A combination of announcements about some of the leading literary prizes and a some browsing of favourite bloggers’ sites resulted in a bit of a splurge on the book buying front this week.
First up are two authors who came to my notice when they were named last week as finalists for this year’s Man Booker International Prize.
The Way of the Women by Marlene van Niekerk
Van Niekerk is a South African author who has been feted in her country in 2011 for her outstanding intellectual contribution to literary arts and culture through her poetry, literature and philosophical work. The Way of the Women was originally titled Agaat but renamed when the English translation was published. It went on to be shortlisted for the 2007 Independent Foreign Fiction Prize. The novel is set on a farm in the Western Cape of South Africa whose aged occupant Milla de Vet lies dying from a wasting disease. Paralysed she has to depend on another woman Agaat Lourier with whom she has a close but ambiguous relationship forged over half a century of apartheid in South Africa.
The recent announcement of the Folio Prize for 2015 was responsible for my third purchase: Family Life by Akhill Sharma
The Folio Prize was the latest accolade for Akhill Sharma’s novel — last year it was selected as one of The New York Times Book Review’s 10 Best Books of 2014. It’s a semi-autobiographical work that documents the young life of Ajay Mishra, a child in a young middle-class family in Delhi. His father decides the family must leave the uncertainty of a country living under emergency rule for the prosperity of the West. Settled in New York the family struggle to cope with a personal tragedy and the challenge to their idea of the American Dream.
Prize announcements aside, my final two purchases were prompted by a guest post I published last year about Australian literature. Whispering Gums mentioned many authors but I chose just two to begin with: David Malouf and Patrick White.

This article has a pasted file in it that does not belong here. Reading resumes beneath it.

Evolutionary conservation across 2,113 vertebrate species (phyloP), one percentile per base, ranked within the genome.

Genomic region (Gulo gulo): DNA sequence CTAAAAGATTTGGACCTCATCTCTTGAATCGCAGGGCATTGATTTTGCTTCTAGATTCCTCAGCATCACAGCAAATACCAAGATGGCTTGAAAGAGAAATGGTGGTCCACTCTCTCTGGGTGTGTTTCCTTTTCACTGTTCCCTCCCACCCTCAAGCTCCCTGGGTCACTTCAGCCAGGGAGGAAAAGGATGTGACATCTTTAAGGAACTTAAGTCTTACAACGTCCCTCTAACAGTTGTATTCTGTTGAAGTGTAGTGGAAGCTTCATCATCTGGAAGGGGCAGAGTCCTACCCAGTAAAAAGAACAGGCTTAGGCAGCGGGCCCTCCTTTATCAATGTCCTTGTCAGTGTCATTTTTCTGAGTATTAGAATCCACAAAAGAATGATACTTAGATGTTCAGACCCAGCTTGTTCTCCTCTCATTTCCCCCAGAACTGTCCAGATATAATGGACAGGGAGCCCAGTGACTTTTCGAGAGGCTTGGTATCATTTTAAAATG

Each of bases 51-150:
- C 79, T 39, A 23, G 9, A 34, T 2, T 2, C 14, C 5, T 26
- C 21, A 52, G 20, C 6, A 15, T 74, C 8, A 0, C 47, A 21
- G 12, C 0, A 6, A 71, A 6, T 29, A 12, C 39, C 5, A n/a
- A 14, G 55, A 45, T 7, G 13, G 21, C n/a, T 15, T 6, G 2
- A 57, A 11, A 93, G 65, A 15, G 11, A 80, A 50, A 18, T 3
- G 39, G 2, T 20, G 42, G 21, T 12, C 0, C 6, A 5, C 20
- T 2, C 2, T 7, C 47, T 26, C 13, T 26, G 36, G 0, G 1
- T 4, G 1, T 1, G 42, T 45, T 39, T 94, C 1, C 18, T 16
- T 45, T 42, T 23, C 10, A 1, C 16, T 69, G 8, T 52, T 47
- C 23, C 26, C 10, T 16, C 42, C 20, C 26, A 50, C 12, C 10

Remembering Babylon by David Malouf
This novel won the inaugural IMPAC Award in 1993 and was shortlisted for the Man Booker Prize and the Miles Franklin Award. Its the story of an English cabin boy who is cared for by Aborigines when he becomes marooned in the far north of Australia. Sixteen years later me moves back to the world of the Europeans, relatively new settlers who find their new home an alien place. What attracted me to this book was how its themes of living on the edge and of Australia as a fearful land reflect some of the ideas in the course on Australian literature I started a few weeks ago.
Voss by Patrick White
Whispering Gum called Voss her “absolute standout” novel from her youth, a novel which “had it all for a teenage girl – outback drama, romance (of a cerebral and spiritual nature), and angst about life and society.” I’m long past my teenage years but this sounds like one of the classics from Down Under. The publishers’ blurb made it sound too good to miss:”Set in nineteenth-century Australia, Voss is the story of the secret passion between an explorer and a naïve young woman. Although they have met only a few times, Voss and Laura are joined by overwhelming, obsessive feelings for each other. Voss sets out to cross the continent, and as hardships, mutiny and betrayal whittle away his power to endure and to lead, his attachment to Laura gradually increases. Laura, waiting in Sydney, moves through the months of separation as if they were a dream and Voss the only reality.”
That little haul should keep me quiet for a while…..